Physics Photo of the Week

April 6, 2007

Antique Engine Flywheels
These are antique internal combustion engines on "exhibit" at a mining museum in Jerome, Arizona, southwest of Flagstaff.  They had been used in the mining industry - pumping, lifting, conveyor driving, and other chores requiring mechanical energy.

The large flywheels and the concentration of mass near the perimeter of the flywheels illustrates the physics of the photo.  Flywheels are important in any engine to keep the engine moving during the non-power strokes in the cycle.  The large inertia keeps the engine running in a coasting mode until the next power stroke adds kinetic energy.  With wheels and rotating objects, the rotational inertia depends on the location of the mass relative to the axle.  The flywheels posess much more rotational inertia if the most of the mass is distributed on the rim of the flywheel as opposed to near the axle.  The rim of a rotating wheel moves faster than the parts near the center.  By concentrating most of the flywheel mass near the rim, the wheel possesses much more rotational inertia than if the mass were concentrated towards the cneter.

All reciprocating engines need flywheels - lawnmowers, cars, motorcycles, weed eaters, chainsaws, etc.  In practically all modern engines, the flywheel is enclosed in a protective housing, so they are not visible as on the antique engines.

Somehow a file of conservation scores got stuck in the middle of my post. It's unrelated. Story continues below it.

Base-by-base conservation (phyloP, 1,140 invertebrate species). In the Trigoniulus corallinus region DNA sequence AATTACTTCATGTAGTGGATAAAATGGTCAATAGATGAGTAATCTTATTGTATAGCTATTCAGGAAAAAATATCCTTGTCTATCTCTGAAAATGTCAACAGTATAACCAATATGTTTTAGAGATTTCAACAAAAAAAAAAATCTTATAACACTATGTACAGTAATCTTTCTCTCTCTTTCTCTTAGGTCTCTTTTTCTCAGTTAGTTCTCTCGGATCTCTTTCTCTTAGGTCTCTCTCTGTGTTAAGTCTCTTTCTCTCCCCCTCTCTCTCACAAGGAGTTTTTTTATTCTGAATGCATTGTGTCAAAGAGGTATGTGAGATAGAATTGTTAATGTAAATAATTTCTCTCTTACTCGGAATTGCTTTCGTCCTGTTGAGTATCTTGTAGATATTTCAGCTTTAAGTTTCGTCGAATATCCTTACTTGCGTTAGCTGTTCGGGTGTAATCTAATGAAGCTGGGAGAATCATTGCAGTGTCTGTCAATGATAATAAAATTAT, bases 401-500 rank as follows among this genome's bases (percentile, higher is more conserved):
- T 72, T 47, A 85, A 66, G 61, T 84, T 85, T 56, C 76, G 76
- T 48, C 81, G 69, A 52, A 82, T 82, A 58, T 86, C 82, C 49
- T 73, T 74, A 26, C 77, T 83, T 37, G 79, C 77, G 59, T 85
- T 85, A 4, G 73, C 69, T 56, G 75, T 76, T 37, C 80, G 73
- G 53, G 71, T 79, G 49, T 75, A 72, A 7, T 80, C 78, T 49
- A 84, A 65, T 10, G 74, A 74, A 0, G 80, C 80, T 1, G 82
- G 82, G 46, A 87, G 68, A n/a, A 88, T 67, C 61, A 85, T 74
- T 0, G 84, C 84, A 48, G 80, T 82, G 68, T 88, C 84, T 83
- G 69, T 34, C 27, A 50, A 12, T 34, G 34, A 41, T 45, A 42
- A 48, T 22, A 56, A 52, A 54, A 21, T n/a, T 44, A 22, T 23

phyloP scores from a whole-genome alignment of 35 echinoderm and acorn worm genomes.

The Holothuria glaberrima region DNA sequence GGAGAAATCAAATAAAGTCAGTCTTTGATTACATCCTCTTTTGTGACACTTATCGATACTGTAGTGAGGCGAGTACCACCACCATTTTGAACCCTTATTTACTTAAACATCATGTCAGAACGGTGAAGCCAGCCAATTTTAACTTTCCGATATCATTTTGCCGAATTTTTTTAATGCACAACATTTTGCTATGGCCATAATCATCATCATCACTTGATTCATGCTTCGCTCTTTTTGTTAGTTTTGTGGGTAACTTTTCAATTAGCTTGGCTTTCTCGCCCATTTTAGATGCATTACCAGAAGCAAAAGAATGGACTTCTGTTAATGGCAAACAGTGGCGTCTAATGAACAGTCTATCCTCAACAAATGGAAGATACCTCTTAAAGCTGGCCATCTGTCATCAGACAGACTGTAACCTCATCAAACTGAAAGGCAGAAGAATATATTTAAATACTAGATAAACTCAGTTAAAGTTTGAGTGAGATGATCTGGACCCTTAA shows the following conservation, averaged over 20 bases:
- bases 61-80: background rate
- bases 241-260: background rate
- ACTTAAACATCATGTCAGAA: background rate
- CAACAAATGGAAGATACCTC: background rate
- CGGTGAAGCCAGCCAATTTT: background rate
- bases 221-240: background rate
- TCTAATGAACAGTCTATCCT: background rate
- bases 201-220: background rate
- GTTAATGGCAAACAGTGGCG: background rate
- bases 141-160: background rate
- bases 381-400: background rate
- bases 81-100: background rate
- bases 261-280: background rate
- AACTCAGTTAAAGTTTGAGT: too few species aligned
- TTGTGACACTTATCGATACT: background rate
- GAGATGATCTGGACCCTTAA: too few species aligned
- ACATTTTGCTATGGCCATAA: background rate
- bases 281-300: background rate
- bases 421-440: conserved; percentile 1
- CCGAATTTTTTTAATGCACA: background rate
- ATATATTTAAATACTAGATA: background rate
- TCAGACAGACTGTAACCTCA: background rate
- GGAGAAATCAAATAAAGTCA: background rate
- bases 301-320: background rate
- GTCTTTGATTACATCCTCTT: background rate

Also notice the hopper on top of the engine.  The hopper holds a reservoir of cooling water.  These engines do not generally have a radiator.  The large amount of cooling water as well as continuing repleshment by the
operators precludes the need for radiators and cooling fans.

In the similar antique engine on the right one can also see the connecting rod that connects the reciprocating piston to the crank shaft of the flywheel.  These connecting rods and crank shafts are all enclosed in modern reciprocating engines as well.  The enclosures ensure protection to the operators of the equipment as well as better lubrication, especially at the much higher speeds of modern engines.

Collectors of antique engines enjoy restoring these machines to working order.  A future Physics Photo of the Week will eventually show videos of similar engines operating. 




Physics Photo of the Week is published weekly during the academic year on Fridays by the Warren Wilson College Physics Department.  These photos feature an interesting phenomena in the world around us.  Students, faculty, and others are invited to submit digital (or film) photographs for publication and explanation.  Atmospheric phenomena are especially welcome.  Please send any photos to dcollins@warren-wilson.edu.


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